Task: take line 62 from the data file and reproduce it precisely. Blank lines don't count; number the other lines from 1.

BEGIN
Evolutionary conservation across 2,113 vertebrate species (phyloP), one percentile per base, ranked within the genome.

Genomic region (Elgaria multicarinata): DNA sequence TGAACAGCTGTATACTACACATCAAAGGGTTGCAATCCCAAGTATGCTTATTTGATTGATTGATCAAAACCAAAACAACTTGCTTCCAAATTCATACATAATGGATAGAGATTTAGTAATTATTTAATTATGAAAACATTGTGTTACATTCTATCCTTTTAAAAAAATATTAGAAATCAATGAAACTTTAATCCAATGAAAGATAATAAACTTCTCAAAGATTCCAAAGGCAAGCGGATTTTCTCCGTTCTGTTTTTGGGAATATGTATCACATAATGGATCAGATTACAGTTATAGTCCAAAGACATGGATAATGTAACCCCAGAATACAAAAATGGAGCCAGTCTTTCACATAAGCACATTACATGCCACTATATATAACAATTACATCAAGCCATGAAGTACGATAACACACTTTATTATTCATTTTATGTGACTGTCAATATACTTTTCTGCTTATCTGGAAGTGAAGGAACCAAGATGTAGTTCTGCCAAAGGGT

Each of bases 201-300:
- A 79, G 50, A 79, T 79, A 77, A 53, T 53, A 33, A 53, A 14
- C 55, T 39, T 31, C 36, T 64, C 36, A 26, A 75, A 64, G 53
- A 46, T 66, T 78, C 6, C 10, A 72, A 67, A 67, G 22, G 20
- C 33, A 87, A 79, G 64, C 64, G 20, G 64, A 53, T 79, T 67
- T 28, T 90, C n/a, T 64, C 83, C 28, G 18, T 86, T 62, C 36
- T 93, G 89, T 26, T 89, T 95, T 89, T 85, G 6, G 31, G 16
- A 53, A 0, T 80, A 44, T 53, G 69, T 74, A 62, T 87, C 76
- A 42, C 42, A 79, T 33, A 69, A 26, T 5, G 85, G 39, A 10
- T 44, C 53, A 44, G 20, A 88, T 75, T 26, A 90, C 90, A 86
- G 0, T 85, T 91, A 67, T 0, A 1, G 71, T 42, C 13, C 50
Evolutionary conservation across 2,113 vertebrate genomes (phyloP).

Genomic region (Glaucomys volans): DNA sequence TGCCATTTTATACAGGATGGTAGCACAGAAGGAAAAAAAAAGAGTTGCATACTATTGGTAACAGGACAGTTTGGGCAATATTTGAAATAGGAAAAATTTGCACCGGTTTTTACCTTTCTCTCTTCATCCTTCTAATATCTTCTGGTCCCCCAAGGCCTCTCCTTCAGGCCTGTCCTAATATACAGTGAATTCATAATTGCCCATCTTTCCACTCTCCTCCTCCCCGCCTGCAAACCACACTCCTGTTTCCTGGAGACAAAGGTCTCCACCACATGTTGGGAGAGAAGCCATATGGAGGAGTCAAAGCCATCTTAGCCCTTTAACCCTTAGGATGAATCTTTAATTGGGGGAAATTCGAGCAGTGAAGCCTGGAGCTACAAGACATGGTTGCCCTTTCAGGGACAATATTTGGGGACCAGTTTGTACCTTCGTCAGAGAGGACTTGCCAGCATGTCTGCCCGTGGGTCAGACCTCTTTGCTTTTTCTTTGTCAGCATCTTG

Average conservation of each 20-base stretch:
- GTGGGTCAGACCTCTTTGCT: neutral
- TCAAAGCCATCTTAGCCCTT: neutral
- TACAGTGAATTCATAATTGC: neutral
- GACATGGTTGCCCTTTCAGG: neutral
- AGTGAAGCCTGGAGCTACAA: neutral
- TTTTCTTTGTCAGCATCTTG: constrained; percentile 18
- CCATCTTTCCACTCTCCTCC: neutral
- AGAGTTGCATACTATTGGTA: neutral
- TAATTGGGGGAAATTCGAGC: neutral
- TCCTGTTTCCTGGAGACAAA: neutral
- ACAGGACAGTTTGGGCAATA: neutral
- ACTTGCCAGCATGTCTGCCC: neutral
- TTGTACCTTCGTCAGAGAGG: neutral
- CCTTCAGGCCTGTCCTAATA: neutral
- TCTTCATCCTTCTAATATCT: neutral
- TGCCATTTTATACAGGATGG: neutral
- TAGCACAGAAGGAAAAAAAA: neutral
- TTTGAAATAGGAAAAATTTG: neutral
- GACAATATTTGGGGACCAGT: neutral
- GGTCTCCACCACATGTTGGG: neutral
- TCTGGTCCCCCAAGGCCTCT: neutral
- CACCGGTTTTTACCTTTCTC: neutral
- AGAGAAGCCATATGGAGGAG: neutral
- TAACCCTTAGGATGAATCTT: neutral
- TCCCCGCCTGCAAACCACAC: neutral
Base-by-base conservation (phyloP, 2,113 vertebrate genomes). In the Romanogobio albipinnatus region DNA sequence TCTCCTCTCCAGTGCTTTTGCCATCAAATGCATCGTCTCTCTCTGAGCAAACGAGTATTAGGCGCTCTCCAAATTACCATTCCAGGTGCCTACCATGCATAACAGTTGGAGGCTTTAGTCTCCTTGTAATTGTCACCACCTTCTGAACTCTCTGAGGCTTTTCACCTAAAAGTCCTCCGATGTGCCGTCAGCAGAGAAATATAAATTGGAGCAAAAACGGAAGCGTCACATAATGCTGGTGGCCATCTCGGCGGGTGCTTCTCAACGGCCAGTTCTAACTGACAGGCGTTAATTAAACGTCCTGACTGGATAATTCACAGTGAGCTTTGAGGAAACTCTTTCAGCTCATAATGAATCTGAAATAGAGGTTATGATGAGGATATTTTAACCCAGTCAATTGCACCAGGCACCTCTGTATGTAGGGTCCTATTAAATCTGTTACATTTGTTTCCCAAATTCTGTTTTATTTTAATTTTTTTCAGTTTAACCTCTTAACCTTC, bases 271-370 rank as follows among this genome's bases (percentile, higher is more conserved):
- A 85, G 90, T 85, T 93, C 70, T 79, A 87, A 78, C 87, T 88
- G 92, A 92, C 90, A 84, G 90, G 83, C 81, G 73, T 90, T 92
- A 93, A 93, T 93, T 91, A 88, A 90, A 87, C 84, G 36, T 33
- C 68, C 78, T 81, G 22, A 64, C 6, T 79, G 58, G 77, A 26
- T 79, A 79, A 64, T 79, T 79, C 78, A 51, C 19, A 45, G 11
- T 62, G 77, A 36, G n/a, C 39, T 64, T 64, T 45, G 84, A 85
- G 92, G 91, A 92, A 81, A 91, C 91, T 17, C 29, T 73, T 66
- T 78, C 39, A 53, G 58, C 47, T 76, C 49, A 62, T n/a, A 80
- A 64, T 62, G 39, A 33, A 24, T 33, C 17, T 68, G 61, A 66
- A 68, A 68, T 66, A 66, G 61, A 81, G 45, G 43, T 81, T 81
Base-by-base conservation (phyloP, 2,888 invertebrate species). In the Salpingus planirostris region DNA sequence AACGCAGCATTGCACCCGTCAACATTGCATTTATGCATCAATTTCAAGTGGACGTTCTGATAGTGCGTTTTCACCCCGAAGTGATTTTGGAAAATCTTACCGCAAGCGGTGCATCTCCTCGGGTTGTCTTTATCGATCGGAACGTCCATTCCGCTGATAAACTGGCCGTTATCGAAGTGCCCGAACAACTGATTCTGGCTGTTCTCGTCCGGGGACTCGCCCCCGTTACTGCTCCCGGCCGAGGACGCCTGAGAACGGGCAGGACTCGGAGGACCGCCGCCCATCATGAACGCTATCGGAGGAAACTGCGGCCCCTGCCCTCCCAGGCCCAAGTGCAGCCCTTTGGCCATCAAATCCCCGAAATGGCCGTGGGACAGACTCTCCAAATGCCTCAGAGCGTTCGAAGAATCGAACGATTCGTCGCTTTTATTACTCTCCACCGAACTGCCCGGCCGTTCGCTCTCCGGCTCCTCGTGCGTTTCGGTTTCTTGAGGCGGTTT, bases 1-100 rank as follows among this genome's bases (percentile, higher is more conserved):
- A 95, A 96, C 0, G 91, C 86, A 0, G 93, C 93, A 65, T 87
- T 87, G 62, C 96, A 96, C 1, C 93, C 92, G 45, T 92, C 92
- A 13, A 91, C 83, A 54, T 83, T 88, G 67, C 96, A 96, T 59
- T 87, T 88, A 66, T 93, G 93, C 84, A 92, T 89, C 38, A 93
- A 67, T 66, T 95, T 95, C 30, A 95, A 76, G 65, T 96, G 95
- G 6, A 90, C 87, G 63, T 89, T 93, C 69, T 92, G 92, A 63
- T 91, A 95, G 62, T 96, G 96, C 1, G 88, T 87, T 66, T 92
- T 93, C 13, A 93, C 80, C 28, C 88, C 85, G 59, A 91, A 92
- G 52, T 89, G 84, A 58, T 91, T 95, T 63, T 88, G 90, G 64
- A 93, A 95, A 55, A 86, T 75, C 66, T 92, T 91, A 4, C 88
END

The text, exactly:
- G 52, T 89, G 84, A 58, T 91, T 95, T 63, T 88, G 90, G 64